Depending on a MEPP's funding status, various statutory requirements exist to help increase the funding of a plan or otherwise to help keep it operational, even if to a lesser degree. There may be a combination of reductions to future benefit accruals and increases in employer contributions; reductions in adjustable benefits; a rehabilitation period during which there is monitoring; or a freeze in benefits, but there is a limit on the extent to which benefits for certain age participants can be reduced. If a defined benefit MEPP becomes insolvent, the Pension Benefit Guaranty Corporation (PBGC) will step in and guarantee a minimum level of benefits. If such a plan is in critical and declining status and desires to reduce benefits to participants in pay status, it can only reduce them to an amount which is 110 percent of the amount that the PBGC would guarantee if the plan becomes insolvent.

While these methods of shoring up the funded status of defined benefit MEPPs may cause increases in employer contributions, employers' contributions are otherwise set by the CBA. Employers will be given notice of any increases in contribution amounts proposed because a plan is in endangered or critical status and may vote not to agree with such increases. More importantly, an employer that is bound by one or more CBAs to contribute to a MEPP should become knowledgeable about and, if necessary, involved with the plan by, for example, assisting in determining what changes to contribution rates and future benefit accruals should be made to protect the plan from becoming insolvent. Sitting on the board of a MEPP is another way to help protect the employer's interests.

What happens if an employer wants to leave a MEPP? As a practical matter, employers may withdraw from a MEPP and incur withdrawal liability. When an employer withdraws from an underfunded MEPP and does not pay any withdrawal liability, it increases the unfunded status of the plan and puts more pressure on the remaining employers to continue to fund the plan. In some cases, such employers may avoid paying withdrawal liability either because they are entitled to an exception to the withdrawal liability rules or because they are in bankruptcy or unable to pay the withdrawal liability.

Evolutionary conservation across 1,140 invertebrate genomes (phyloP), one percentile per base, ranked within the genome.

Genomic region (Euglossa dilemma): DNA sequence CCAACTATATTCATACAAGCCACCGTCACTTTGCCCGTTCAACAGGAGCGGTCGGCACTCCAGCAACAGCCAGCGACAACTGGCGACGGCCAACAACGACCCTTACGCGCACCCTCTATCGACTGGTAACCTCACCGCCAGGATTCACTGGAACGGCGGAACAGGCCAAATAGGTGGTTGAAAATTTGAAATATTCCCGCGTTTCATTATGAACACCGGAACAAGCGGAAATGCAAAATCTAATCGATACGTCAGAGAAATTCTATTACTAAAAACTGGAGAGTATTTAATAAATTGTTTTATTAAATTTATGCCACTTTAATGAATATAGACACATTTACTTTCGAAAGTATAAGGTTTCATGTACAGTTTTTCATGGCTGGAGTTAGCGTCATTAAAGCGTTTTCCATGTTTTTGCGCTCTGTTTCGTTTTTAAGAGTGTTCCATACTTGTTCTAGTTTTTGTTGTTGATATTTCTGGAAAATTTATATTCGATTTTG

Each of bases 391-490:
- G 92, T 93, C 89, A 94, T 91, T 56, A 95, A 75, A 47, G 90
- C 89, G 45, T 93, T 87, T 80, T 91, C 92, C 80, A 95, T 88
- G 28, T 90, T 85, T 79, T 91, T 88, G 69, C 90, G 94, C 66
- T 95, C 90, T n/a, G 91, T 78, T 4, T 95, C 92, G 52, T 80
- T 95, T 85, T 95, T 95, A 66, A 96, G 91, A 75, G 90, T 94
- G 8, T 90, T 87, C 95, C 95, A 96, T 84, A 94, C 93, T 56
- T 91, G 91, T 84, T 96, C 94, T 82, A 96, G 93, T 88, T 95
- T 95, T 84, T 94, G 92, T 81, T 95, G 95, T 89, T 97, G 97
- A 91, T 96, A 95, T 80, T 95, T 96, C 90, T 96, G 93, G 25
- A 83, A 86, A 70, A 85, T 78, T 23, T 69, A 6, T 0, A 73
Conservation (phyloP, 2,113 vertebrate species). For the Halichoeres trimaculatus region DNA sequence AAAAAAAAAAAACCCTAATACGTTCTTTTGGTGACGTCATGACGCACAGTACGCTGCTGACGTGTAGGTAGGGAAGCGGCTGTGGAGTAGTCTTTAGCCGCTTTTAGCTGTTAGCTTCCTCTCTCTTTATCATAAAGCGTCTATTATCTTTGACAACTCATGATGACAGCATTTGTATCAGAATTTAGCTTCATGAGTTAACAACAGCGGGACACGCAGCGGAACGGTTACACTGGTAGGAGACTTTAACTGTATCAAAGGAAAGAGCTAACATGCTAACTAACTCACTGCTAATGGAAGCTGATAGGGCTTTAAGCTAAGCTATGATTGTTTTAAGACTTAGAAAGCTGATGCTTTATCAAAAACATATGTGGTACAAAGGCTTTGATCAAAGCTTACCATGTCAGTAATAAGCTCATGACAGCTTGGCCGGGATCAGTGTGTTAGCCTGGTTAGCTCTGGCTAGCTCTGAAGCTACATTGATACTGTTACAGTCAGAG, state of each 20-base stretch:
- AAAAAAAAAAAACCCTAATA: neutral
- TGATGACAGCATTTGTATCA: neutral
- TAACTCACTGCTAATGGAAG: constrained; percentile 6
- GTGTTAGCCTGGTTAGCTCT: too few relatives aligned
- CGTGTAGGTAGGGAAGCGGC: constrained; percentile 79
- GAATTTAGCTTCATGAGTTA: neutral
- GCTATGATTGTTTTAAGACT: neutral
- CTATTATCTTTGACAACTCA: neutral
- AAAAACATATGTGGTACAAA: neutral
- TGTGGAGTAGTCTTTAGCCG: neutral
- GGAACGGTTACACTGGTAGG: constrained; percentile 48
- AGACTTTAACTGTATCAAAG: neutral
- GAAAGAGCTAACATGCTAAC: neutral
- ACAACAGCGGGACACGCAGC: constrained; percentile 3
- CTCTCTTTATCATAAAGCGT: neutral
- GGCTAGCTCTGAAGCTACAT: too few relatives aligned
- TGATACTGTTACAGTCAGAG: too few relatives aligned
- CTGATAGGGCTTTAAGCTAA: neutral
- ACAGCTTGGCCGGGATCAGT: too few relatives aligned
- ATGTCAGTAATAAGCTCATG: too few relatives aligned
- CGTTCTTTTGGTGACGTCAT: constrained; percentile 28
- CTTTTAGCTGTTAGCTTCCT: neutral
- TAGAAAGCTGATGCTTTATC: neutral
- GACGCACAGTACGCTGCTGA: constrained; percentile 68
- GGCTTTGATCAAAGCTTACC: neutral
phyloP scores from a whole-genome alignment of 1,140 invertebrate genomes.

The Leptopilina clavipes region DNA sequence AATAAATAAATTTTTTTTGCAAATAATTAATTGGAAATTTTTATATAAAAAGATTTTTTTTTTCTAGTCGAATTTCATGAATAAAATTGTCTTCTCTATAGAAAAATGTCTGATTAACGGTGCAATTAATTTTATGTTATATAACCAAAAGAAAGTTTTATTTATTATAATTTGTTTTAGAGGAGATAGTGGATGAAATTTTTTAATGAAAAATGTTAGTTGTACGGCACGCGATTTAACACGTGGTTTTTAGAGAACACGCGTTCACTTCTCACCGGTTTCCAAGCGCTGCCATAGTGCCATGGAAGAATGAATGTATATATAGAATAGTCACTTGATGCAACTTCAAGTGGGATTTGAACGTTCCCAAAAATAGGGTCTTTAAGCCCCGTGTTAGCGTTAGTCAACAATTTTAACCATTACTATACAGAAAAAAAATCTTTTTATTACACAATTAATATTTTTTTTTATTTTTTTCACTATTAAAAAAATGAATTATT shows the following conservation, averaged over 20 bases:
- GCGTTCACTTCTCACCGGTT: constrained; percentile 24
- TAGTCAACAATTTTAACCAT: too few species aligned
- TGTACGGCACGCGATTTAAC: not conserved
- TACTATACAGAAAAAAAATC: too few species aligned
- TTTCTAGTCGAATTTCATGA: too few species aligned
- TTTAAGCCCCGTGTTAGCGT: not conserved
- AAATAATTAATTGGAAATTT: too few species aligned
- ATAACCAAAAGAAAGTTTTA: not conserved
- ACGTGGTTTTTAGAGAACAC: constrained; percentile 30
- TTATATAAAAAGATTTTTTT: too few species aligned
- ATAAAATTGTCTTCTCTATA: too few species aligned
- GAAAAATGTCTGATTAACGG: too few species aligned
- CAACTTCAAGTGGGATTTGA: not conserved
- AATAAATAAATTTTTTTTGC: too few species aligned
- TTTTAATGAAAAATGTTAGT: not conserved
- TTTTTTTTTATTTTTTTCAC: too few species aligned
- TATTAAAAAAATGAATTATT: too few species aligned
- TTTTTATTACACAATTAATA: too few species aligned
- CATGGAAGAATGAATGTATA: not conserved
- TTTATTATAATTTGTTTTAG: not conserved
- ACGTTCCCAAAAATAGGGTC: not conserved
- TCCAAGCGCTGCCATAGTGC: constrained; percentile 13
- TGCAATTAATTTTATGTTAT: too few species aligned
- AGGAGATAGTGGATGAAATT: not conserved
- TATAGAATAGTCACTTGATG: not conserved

The rules for contesting withdrawal liability found in the Employee Retirement Income Security Act of 1974, as amended (ERISA), are very specific and must be followed to the letter. For example, if an employer receives a notice of withdrawal liability and desires to contest that liability, the employer must request, in writing, a review of the assessment by the sponsoring plan. Such request must be made within 90 days of the date of the withdrawal liability demand. If a request is not timely made, further steps, such as arbitration, are barred.

Once a request for review is made, arbitration may be initiated by either party within 60 days after the plan sponsor notifies the employer of its final determination of liability or, if earlier, within 120 days of the employer's seeking review of the determination. Again, failure to demand arbitration within this time period can result in denial of arbitration. Withdrawal liability is generally payable in installments over a 20-year period. ERISA requires that an employer who intends to contest the withdrawal liability pay the installment payments while contesting the liability. If an employer fails to pay the installment payments when due, even if the employer is contesting the liability, the plan sponsor may consider the employer to be in default and demand immediate payment of the entire withdrawal liability amount.

Further, any employer in a group of trades or business under common control may be considered to be responsible for the withdrawal liability of another employer in that same group. This can affect the owner of a small business if that owner also maintains a sole proprietorship that even engages in an unrelated business.